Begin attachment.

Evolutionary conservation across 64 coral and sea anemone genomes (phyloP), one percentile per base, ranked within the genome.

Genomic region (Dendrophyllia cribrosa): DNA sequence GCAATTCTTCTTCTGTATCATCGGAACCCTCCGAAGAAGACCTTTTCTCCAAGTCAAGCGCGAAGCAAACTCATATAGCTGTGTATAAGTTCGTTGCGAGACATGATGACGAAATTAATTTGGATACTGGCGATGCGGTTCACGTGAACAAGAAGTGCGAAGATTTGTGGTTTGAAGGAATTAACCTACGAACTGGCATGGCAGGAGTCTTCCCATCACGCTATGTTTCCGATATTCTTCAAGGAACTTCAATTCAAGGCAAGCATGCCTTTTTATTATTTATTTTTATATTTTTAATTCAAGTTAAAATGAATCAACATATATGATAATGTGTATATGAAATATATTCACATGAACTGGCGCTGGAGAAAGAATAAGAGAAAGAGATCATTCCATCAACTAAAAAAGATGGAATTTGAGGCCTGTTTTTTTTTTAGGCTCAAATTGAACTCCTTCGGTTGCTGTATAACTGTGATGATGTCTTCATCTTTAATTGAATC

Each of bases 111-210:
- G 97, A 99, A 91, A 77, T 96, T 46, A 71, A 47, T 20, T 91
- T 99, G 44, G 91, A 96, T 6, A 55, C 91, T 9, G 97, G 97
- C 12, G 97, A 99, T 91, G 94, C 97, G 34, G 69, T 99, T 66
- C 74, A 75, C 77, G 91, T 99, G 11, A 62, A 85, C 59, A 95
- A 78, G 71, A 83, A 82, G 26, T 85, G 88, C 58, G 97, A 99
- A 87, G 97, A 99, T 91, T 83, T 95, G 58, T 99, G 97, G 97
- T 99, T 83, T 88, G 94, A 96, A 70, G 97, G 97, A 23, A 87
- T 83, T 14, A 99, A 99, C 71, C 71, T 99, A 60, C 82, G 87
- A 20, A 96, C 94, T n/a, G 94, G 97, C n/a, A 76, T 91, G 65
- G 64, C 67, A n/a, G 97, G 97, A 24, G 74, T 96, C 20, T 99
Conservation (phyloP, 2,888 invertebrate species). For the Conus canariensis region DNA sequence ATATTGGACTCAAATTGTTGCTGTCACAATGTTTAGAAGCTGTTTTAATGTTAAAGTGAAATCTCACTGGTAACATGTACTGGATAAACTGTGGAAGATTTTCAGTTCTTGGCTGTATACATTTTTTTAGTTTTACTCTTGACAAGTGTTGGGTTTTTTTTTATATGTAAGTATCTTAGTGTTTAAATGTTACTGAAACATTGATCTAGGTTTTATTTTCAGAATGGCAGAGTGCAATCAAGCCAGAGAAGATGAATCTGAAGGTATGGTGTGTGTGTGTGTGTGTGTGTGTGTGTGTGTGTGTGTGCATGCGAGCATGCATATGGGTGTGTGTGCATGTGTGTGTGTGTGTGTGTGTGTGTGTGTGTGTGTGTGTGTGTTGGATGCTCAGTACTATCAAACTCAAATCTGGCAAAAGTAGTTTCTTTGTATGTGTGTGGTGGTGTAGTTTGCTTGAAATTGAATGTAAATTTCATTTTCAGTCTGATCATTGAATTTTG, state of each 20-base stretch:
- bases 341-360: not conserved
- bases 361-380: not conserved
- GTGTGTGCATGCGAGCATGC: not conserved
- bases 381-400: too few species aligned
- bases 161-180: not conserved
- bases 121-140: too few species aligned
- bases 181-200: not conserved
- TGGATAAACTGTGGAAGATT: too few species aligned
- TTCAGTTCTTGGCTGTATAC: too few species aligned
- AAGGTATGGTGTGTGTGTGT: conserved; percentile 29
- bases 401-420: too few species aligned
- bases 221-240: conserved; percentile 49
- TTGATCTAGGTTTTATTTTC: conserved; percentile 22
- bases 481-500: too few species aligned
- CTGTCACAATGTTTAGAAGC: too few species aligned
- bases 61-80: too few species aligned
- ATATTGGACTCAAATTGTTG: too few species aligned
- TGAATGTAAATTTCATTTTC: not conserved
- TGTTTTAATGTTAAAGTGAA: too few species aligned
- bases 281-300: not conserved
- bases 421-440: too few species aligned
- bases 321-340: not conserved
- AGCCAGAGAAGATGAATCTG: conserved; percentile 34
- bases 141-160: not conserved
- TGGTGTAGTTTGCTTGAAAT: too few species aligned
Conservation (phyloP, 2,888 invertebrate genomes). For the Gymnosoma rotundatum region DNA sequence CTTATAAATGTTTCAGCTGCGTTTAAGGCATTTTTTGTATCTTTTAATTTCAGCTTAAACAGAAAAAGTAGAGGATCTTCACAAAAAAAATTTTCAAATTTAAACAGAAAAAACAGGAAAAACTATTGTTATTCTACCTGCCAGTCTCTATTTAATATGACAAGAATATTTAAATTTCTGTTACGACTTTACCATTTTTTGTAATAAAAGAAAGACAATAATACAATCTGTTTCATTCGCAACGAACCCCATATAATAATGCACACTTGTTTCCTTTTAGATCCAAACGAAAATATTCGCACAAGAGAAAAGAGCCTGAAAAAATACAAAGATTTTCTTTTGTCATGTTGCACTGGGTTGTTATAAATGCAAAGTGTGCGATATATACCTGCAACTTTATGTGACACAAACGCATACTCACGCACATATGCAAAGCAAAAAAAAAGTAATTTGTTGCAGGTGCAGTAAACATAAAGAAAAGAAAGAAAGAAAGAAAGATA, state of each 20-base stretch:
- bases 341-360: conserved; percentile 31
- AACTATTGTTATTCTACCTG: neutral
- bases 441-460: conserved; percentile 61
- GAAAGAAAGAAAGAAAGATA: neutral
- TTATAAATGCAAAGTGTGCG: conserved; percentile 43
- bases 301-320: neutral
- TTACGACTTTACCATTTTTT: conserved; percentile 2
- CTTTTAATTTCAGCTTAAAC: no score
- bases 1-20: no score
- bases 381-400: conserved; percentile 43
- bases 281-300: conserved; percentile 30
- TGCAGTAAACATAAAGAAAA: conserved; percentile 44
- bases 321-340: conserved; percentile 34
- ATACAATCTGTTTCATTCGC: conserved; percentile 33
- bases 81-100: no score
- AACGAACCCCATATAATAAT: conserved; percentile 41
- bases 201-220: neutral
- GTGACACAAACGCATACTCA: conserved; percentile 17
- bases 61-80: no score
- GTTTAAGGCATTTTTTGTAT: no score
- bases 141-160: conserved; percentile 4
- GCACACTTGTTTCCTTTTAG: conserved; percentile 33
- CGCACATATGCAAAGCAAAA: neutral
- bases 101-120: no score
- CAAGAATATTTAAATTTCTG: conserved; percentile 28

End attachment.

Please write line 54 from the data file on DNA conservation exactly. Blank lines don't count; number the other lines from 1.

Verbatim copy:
- ATACAATCTGTTTCATTCGC: conserved; percentile 33